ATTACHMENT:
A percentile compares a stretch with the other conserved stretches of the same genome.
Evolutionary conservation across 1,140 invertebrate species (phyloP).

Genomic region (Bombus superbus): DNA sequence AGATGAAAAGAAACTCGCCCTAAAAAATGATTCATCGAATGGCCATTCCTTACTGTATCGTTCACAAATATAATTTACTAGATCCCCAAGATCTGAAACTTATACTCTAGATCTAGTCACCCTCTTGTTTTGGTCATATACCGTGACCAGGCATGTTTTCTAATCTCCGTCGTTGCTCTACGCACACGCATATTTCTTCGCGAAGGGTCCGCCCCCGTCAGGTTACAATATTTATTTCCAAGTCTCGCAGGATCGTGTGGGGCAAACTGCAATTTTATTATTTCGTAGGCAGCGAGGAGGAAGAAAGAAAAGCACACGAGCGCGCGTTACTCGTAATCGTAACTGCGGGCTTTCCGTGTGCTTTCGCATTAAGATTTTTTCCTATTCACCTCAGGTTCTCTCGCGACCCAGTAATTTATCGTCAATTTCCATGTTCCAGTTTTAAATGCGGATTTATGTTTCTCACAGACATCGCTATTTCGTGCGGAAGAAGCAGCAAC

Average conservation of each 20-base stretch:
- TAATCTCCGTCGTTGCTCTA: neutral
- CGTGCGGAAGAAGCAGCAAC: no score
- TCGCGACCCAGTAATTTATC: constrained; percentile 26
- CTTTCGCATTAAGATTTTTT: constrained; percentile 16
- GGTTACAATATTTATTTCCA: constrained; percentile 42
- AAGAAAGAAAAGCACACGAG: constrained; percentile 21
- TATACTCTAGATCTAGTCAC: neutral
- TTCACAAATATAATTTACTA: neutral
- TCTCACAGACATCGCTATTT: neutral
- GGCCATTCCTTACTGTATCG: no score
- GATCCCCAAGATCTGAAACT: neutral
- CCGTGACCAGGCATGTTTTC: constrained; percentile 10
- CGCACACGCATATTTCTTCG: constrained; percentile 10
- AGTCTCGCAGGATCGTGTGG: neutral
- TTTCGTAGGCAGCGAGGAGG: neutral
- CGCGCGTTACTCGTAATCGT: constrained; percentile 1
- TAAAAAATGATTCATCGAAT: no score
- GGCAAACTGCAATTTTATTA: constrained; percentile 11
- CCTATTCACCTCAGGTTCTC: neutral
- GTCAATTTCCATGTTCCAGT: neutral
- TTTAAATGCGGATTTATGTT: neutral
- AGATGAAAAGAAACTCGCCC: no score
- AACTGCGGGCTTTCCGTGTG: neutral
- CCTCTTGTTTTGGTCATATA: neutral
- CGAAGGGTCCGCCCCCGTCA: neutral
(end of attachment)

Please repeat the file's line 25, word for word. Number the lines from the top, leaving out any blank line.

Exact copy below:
- TTTAAATGCGGATTTATGTT: neutral